I have Filipino blood. My family is Filipino. My family’s history (pre-birth of me) is very Filipino. Yet there is one thing I cannot understand. When Filipinos face adversity, they always find a way to smile. So, taking a stab in the dark here, most of my readers here might be Filipino, and they know what I’m talking about. But if you aren’t Filipino, I’ll give you a little background.
Currently, Metro Manila is experiencing an extreme downpour, and it’s causing massive flooding. The picture above isn’t a river, it’s in a middle of a city.
Here’s a video:
More videos here
For non-Manilans, Recto underpass is a 4-lane (or 6-lane), 3-story deep tunnel. So yeah, that isn’t a canal or a river, it’s a road.
And here’s what some Filipinos do when they have free-time (these are all in the city):
All kidding aside, Filipinos have this will smile at the face of adversity tribute, and I never understood it. I don’t have this part of being Filipino, and probably because I didn’t grow up in the Philippines during my initial cultural absorption stage. I don’t know if finding the humour in something that has affected millions of people is a good or a bad thing. As I said, I don’t really understand this smiling thing.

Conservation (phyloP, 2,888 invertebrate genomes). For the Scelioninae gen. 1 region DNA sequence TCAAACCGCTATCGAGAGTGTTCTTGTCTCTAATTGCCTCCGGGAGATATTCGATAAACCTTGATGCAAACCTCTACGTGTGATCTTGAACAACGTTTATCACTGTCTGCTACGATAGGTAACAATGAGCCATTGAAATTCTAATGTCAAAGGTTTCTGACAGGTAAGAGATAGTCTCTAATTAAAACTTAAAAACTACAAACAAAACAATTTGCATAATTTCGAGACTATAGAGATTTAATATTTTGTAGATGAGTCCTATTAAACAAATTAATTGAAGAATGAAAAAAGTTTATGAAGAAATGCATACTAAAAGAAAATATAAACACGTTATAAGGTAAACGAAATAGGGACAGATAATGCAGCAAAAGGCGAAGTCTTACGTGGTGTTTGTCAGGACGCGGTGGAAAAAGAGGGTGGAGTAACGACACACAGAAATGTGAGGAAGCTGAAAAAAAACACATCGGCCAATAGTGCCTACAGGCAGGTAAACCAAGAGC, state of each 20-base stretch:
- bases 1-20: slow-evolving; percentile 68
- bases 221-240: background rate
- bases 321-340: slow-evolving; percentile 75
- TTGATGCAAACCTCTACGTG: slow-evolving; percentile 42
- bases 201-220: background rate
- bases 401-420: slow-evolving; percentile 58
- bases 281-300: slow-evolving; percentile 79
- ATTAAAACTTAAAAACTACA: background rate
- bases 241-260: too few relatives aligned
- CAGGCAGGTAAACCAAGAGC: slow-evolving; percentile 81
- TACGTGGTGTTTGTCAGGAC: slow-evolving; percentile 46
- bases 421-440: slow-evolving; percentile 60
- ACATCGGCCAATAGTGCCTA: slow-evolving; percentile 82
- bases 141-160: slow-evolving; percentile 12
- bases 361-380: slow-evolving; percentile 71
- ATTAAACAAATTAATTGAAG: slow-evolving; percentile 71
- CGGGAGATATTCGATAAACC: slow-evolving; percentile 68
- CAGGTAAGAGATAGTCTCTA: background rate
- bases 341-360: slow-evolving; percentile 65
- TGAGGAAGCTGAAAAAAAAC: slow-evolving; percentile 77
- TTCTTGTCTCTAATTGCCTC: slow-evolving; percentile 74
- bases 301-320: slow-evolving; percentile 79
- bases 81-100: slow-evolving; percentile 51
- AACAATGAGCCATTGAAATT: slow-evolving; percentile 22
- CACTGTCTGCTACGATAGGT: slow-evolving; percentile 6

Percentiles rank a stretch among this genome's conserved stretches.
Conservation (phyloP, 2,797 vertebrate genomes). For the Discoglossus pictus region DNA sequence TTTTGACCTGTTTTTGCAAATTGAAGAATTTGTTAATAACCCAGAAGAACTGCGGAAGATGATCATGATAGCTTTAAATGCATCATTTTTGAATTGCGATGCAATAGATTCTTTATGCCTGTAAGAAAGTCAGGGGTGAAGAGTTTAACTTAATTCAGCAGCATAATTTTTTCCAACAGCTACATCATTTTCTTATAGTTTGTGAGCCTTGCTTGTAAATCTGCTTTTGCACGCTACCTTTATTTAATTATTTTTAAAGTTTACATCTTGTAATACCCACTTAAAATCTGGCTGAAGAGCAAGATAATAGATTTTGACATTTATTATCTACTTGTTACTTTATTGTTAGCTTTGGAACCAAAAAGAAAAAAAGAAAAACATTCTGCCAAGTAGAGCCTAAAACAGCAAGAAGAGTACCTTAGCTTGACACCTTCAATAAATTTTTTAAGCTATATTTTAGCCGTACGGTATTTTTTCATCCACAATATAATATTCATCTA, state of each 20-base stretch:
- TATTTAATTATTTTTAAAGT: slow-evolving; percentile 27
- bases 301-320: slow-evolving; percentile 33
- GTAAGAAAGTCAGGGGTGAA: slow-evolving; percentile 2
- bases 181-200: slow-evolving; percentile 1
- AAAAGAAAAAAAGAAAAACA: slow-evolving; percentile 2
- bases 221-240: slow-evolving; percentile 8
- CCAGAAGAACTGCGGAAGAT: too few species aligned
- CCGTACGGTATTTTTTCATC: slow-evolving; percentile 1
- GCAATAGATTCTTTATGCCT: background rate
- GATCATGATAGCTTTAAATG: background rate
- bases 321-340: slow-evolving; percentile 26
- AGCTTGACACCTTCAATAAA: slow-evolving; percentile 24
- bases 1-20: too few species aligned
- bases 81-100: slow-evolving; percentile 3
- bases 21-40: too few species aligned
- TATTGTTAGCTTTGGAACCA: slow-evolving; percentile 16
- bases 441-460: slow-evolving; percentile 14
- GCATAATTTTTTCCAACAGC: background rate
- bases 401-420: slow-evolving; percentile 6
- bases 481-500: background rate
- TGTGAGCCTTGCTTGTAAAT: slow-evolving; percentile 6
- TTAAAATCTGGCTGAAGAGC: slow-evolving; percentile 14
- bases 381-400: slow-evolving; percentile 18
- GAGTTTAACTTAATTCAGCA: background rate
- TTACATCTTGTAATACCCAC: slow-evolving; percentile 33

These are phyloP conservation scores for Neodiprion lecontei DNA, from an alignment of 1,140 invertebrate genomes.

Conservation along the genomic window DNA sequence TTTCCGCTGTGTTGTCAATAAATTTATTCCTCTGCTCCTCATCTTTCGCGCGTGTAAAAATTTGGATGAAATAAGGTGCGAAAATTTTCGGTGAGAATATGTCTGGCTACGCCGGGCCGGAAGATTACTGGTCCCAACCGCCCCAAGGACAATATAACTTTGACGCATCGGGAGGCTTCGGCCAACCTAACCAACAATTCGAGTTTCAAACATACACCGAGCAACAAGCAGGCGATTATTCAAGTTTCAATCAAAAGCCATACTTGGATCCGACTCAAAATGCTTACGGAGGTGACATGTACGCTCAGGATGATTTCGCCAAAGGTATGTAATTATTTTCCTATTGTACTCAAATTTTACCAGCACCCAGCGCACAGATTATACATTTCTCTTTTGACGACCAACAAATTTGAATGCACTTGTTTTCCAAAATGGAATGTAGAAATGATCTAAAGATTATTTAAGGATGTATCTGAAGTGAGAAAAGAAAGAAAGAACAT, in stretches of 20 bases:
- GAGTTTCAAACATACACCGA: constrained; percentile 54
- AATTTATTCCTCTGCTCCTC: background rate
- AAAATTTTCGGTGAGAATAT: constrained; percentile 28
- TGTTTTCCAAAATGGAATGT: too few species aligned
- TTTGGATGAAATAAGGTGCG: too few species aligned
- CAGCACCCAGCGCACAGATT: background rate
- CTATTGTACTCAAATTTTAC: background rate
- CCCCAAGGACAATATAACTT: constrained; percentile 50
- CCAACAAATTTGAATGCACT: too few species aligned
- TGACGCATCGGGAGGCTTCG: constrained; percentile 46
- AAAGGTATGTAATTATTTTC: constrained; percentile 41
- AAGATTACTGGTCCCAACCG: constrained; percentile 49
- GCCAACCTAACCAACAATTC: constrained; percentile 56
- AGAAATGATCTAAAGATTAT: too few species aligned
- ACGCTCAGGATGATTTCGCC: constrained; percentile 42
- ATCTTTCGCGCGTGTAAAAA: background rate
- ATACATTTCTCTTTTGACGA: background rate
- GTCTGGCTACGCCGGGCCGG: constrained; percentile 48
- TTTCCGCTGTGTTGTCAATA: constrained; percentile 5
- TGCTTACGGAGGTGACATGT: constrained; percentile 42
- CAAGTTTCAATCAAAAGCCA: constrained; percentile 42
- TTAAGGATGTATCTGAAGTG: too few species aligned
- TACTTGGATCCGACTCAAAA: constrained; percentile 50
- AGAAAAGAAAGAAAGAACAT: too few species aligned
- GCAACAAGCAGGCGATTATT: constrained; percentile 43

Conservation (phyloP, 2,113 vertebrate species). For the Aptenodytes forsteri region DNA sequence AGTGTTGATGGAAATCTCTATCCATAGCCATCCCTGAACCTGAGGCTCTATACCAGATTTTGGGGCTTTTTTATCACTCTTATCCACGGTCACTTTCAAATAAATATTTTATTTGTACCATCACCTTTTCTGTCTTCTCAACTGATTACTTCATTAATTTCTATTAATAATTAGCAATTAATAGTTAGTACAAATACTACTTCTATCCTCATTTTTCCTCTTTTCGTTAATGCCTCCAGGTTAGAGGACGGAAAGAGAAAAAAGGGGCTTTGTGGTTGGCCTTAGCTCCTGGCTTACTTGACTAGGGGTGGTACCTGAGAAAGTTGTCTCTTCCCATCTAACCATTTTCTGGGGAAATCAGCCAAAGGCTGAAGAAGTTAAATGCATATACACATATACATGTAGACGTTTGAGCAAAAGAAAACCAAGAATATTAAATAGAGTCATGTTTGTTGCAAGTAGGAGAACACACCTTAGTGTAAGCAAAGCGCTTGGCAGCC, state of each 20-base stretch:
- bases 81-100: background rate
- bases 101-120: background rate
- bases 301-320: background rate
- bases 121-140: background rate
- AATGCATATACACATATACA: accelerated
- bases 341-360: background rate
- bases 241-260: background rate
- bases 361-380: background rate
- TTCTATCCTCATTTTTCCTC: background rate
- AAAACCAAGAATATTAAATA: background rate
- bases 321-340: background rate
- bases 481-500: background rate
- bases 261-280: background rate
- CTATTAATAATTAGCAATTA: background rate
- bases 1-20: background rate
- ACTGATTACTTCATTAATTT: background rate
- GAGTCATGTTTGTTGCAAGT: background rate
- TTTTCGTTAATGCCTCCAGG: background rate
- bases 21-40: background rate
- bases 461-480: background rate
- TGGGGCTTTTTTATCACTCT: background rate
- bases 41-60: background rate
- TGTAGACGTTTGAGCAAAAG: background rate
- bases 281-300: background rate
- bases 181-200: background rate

I’ve always been honest with how I feel and what I think, and I think that smiling or laughing at the disaster at hand is just a way to cope with the situation. It’s probably effective, but I don’t think it’s right. I’ve been called “too German” or “too honest/frank” (to which I say, “no, it’s called extreme truthfulness”) or “un-Asian like.” Yeah, I know. WTF, right?
I don’t find floods amusing. I don’t think there’s anything to smile about. I don’t think it should be taken lightly. In the video above, you could see people trying to grab the cameraman’s attention, blissfully ignoring the state of Recto underpass and the people who are near it. One of the field reporters in the video said (translated and paraphrased) “they even brought their floaters as if they were going to the resort.” And this is true. I’ve seen it myself.
Should I be proud that Filipinos can still find time to fool around while Mother Nature pummel Metro Manila with a torrent of rain? Or should I feel ashamed that Filipinos cannot take things seriously, and will only do so when a human life is at stake?